Tonto Polychrome

Tonto Polychrome jar sherd. Click the image to open the Tonto Polychrome gallery.

Tonto Polychrome is one of the most common types of Roosevelt Red Ware and was widely distributed across the Southwest, but most abundant in the Roosevelt Basin and in the vicinity of Globe, Arizona.

Archaeological Culture: Salado

Date Range: A.D. 1300-1450.

Construction: By coiling.

Firing: In an oxidizing atmosphere.

Core Color: Brick-red, tan, gray to black.

Temper: Moderately abundant fine water-worn sand.

Carbon Streak: Common.

Surface Finish:

  • Bowl interiors: well-smoothed, coated (usually all over) with thick (creamy white) slip, unpolished, somewhat gritty, often crazed, rarely (white) slip covers band extending from rim downward two to three inches, remainder area coated with red slip.
  • Bowl exteriors: coated in part with white slip, in part with red slip, latter usually fairly well polished.
  • Jar interiors: well-smoothed, Jar exteriors: same as bowl interiors.

Surface Color: Bowl and jar exteriors, red in part, white in part; bowl interiors creamy-white.

Forms: Bowls, jars.


    • Paint: Black: dense, thick; Red: bright, almost maroon, fairly thick; White: thick, dull, often creamy white or light blue-gray, often flakes off.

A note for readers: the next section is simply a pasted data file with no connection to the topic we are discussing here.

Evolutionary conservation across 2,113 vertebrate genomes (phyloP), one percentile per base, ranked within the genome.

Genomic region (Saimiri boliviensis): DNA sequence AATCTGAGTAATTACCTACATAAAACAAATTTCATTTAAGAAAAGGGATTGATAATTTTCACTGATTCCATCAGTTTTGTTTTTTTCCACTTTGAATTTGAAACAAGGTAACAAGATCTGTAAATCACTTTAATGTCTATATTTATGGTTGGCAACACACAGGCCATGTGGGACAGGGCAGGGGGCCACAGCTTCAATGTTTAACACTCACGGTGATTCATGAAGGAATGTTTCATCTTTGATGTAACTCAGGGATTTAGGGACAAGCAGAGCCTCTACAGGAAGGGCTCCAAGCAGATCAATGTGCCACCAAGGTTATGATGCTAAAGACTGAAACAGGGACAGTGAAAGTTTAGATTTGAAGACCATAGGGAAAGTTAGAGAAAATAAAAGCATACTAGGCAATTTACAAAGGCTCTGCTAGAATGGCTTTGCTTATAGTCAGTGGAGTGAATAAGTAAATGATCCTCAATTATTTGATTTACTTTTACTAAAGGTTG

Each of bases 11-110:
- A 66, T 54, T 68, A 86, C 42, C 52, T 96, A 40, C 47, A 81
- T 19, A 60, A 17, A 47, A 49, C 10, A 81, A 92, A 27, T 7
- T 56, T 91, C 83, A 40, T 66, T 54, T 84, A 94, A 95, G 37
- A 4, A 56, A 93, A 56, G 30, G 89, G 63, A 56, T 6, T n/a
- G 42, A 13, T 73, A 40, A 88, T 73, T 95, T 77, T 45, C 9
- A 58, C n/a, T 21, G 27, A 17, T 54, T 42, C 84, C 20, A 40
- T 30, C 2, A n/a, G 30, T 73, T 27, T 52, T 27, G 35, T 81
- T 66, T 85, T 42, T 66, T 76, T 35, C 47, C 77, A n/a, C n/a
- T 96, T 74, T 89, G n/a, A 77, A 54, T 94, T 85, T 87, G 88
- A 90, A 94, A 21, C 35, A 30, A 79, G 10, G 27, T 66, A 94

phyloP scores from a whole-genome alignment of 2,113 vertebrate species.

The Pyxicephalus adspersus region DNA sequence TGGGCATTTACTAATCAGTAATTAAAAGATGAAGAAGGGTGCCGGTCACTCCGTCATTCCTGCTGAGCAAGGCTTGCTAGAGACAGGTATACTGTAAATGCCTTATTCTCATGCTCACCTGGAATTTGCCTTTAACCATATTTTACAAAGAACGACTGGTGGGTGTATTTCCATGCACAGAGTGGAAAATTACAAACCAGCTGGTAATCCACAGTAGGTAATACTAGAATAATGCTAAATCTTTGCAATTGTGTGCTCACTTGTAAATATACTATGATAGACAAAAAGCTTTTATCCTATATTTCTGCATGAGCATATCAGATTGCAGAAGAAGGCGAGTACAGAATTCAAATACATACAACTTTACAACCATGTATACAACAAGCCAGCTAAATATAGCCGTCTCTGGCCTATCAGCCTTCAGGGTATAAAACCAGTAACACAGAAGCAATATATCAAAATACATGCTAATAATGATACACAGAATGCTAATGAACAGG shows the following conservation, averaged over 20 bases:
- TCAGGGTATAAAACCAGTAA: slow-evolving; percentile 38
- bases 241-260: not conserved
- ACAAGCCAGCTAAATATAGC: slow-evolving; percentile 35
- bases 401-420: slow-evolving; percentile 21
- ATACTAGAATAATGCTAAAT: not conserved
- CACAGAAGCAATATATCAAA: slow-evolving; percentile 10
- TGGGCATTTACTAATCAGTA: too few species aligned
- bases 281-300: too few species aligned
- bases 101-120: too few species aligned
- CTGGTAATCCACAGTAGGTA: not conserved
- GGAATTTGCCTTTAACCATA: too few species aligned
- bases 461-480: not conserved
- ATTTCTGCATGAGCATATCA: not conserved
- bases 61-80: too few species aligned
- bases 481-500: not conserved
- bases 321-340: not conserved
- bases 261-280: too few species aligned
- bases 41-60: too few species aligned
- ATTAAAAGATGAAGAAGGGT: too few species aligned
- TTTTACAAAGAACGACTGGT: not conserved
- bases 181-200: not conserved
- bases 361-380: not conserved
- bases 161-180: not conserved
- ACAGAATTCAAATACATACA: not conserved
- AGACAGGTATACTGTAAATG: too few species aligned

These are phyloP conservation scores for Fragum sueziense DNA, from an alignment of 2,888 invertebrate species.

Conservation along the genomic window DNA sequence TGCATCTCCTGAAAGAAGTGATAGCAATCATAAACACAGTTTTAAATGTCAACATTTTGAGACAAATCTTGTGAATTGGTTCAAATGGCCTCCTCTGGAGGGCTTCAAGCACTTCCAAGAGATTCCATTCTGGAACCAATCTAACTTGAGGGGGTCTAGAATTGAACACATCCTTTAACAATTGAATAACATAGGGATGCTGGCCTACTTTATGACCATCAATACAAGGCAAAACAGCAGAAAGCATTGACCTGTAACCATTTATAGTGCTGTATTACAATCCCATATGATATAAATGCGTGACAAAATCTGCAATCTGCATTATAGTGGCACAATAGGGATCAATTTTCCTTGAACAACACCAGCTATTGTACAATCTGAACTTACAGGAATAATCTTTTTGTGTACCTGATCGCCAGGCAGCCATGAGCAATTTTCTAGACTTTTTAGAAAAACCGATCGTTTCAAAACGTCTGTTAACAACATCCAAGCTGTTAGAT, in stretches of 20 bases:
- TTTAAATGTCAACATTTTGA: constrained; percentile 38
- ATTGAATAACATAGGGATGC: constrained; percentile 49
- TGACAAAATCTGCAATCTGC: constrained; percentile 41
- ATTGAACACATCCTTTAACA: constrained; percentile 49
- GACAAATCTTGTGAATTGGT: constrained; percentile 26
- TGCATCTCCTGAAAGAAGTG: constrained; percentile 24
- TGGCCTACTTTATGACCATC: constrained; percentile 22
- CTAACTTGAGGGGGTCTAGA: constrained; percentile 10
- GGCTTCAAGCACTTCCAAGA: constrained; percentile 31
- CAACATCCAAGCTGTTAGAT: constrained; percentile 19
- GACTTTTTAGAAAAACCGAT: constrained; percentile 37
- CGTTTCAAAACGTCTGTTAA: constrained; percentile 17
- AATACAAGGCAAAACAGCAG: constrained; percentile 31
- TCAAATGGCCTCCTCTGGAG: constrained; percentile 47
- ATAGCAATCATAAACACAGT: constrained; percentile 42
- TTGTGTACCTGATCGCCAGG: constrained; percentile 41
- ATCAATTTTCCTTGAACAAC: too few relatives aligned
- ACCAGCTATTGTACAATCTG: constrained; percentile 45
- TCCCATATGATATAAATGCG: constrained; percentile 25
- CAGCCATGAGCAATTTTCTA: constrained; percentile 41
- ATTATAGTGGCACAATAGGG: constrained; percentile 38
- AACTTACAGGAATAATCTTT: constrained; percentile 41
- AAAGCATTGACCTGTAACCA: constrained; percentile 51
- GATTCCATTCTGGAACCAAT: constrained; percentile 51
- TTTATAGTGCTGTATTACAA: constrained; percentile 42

• Pigments: Black: carbon, red: hematite, white: kaolin.
    • Design: Usually completely covers bowl interiors and carries to rim, in few cases where white slip is applied only to portion of interior area, black decoration limited to white portion; very rarely red and white in combination on interiors in same manner as on exteriors; horizontal black stripe sometimes broken, frequently on bowl interiors, either at rim or about half way down side; bowl exteriors first painted in large irregular areas with white, then heavy black elements over white, leaving white visible around edges of black outline; the rest is red in areas not already covered in white; net effect balanced patterns of white and red, sometimes in angular masses, sometimes in scrolls, sometimes in panels or bands of one color separated by stripes of other color; black always used against white background, never against red background; pattern almost wholly of stripes and large, solid elements, often with scalloped or serrated edges, sometimes producing almost negative effect; hachuring rare; painted zone never extends much below greatest diameter of body; red below that point, where used as part of painted design; jar exteriors similar to bowl exteriors, red most frequently occurs in one or two encircling stripes, dividing surface into two or three bands of white on which is superimposed black decoration; brush work free, bold and rather careless.

Comparisons: Pinto Polychrome, horizontal stripe or broken line never occurs, red never used as integral part of the design. Gila Polychrome, red never used as integral part of design, brush work somewhat better executed.

Compiled from the following sources:
Colton, Harold S., and Lyndon L. Hargrave. (1937) Handbook of Northern Arizona Pottery Wares. Museum of Northern Arizona Bulletin 11, Flagstaff, Arizona.

Compiled by:
April Peters, Northern Arizona University Anthropology Laboratories.